Young Archie Roques has recently set-up a company called Wonky Resistor. His first board for the company is called Score:Zero. Archie sent me one of the boards to assemble and try out, so that’s what I did and here’s what I think.
First of all, the Score:Zero is a kit. You have to put it together yourself. Using a soldering iron. The good news is, however, that it’s very well-designed and is a perfect project for those new to soldering, or even those who have never done it before. It is a white circuit board with silvered solder pads and holes. It comes with a selection of different buttons that need soldering onto the board, as well as a 40-way header which goes on the underside of the board and allows it to connect to your Pi.
Looking closely at the board, I can report that the traces are curvy rather than straight. This is likely to upset those who like their angles, but I think it gives the board a bit of ‘artistic’ flair.
A link is provided on the product page to a worksheet which tells you how to assemble it. There’s a little help with how to solder, although I would like to have seen more on that, even if it was a link to a video. The instructions are clear, although you do need to be careful which side of the board you solder the header onto – clue: The black part goes underneath with the pins poking through to the top. It’s a minor thing – perhaps future revisions of the board could have a note ‘header goes this side’ or something.
The soldering, as I’ve said before, is suitable for beginners and all you need to do is be careful, as you always should with soldering. I enjoyed the assembly process and could imagine it being used in schools, homes or clubs to teach the skill of soldering.
Software-wise, there is a GitHub repository to download which gives you three examples: detecting the button presses and separate scripts for turning the board into a keyboard or a mouse. The process for installing the software you need is all there, and I found it very easy to get it to do what I wanted. The best news is that the examples use the GPIO Zero library to make things super-simple and easy. It would make an ideal games controller for something like PyGame or even a robot controller/programmer.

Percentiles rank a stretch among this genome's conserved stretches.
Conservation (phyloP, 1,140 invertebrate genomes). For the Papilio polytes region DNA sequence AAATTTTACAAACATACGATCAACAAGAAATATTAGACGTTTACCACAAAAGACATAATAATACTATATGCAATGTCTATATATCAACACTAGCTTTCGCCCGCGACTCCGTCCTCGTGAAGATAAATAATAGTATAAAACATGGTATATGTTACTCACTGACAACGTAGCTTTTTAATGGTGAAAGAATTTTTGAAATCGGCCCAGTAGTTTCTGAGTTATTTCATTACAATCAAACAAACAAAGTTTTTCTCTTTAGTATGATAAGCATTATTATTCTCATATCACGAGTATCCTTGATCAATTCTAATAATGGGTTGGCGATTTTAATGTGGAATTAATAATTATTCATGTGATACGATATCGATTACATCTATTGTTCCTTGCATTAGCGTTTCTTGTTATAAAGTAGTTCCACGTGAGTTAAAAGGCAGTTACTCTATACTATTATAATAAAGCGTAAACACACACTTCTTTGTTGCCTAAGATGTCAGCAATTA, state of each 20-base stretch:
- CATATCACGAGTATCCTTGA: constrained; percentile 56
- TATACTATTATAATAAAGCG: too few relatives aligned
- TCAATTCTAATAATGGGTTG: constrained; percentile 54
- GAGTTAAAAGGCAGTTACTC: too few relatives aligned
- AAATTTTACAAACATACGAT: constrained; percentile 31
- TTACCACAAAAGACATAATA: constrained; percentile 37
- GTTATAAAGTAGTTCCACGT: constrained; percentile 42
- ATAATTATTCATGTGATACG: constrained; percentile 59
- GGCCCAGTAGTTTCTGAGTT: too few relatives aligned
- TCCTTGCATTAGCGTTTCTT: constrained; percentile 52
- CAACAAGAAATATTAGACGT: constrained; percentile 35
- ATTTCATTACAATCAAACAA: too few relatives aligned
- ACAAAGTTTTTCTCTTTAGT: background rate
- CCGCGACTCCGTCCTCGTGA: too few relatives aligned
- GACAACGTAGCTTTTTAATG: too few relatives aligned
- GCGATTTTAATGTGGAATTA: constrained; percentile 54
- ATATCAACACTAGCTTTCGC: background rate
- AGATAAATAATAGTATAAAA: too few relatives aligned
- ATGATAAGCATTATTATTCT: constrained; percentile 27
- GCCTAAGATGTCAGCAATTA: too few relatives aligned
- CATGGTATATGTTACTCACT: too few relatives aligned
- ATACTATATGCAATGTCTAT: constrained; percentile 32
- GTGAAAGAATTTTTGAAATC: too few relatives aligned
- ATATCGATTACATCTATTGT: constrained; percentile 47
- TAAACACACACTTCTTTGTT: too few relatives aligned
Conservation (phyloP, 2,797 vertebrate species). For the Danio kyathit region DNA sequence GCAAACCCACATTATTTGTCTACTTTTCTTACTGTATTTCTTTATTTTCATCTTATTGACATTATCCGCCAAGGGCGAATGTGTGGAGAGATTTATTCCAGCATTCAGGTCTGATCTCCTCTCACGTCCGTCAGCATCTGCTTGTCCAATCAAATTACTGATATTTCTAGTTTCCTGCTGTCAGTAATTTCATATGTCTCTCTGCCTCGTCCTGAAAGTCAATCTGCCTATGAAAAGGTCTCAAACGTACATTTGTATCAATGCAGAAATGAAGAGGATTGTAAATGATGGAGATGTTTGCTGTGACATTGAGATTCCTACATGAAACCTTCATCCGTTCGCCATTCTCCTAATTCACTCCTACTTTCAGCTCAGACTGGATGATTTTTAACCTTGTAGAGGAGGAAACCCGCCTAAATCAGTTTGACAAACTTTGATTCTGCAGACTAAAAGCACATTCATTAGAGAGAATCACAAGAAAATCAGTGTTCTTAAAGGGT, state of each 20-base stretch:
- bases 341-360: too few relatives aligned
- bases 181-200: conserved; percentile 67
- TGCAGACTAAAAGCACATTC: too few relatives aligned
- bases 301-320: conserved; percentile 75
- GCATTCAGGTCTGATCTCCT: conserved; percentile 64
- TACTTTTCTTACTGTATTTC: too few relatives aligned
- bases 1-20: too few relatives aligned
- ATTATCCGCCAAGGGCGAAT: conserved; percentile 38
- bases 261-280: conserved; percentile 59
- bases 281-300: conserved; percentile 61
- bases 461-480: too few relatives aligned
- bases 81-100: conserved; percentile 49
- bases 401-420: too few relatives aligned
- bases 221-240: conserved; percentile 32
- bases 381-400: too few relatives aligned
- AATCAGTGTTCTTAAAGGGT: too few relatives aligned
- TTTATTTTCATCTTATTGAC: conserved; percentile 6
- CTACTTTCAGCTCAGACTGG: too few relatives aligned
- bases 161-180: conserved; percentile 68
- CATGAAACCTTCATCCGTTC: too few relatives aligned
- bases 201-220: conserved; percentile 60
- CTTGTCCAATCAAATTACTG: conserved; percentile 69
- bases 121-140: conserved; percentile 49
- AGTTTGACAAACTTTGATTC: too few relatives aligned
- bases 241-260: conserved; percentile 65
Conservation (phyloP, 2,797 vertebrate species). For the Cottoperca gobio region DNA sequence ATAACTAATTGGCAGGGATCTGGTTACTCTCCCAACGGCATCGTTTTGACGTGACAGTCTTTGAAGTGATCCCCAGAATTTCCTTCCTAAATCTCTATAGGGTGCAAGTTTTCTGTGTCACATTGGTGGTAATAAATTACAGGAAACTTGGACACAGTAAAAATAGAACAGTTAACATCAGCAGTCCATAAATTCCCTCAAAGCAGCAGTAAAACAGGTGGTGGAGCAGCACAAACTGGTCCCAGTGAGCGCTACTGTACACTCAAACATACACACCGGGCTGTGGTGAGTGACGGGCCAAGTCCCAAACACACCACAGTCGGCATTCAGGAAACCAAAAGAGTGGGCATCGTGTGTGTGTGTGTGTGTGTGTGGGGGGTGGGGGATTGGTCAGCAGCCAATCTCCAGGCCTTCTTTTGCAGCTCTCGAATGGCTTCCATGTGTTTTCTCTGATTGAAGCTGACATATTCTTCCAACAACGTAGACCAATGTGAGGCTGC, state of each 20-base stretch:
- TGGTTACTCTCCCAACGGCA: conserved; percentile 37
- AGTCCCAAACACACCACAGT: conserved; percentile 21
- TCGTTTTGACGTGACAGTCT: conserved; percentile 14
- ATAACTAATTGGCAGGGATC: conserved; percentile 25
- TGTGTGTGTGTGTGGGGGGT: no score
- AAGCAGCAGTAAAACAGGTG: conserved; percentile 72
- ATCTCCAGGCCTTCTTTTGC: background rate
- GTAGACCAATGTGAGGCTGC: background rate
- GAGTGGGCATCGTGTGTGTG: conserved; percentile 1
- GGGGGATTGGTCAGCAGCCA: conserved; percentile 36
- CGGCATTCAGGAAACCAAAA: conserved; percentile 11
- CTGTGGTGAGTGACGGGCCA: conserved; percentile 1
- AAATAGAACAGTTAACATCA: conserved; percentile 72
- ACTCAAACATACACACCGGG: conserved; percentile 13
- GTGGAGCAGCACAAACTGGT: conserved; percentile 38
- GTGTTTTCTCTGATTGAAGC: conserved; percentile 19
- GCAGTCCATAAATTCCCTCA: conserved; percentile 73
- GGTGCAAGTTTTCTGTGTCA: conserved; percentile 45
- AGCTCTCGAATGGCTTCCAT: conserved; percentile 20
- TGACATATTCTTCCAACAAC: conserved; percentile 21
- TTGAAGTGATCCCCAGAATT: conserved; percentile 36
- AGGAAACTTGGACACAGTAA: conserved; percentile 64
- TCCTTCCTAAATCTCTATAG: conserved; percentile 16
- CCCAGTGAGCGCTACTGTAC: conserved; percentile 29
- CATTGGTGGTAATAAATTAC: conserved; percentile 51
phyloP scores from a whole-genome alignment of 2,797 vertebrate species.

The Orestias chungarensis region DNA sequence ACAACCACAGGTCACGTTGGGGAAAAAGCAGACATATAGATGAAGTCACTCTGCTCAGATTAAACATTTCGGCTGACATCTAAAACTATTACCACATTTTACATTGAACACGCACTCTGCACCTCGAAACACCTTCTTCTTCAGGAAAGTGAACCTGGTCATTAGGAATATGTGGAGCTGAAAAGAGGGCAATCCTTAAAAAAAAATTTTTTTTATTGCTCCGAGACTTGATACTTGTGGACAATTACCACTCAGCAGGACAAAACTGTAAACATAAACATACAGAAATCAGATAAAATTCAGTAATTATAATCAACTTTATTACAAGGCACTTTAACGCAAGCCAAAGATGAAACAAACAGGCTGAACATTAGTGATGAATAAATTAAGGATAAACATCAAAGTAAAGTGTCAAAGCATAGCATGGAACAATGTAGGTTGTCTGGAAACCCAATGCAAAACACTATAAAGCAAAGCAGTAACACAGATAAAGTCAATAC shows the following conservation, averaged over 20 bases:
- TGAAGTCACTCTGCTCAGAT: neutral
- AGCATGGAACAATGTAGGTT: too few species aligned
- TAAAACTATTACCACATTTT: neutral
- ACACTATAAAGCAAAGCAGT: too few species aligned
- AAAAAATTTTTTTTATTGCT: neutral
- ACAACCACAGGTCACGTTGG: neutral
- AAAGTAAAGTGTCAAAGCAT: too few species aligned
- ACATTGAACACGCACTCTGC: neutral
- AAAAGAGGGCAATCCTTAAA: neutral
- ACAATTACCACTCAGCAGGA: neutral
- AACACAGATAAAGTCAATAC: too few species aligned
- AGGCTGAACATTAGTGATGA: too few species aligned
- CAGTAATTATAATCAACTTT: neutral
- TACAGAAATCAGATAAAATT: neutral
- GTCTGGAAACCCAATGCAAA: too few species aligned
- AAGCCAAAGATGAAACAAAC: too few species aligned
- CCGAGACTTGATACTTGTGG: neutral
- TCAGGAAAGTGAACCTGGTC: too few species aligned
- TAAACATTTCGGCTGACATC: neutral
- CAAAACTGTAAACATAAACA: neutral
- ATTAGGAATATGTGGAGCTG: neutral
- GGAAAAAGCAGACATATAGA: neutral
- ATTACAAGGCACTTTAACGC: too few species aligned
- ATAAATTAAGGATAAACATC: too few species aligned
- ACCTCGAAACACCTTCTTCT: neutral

Cost-wise, the price of the Score:Zero is £4.80 (plus postage). That’s less than a fiver. You know what? That’s just about right for the kit, perhaps even on the low side. It makes it a great ‘stocking filler’ and if you should mess up the soldering, it’s not the end of the world!
Above all, the Score:Zero is a bit of fun – it would be great to use this in a ‘learning to solder’ workshop, for example. Charge £5 for the workshop to cover use of tools and the board itself, ideal. And you end up with something you can really use with your Pi. Nice job, Archie – I look forward to seeing what you produce next!
Recommended for beginners and for those who want a (very) simple controller.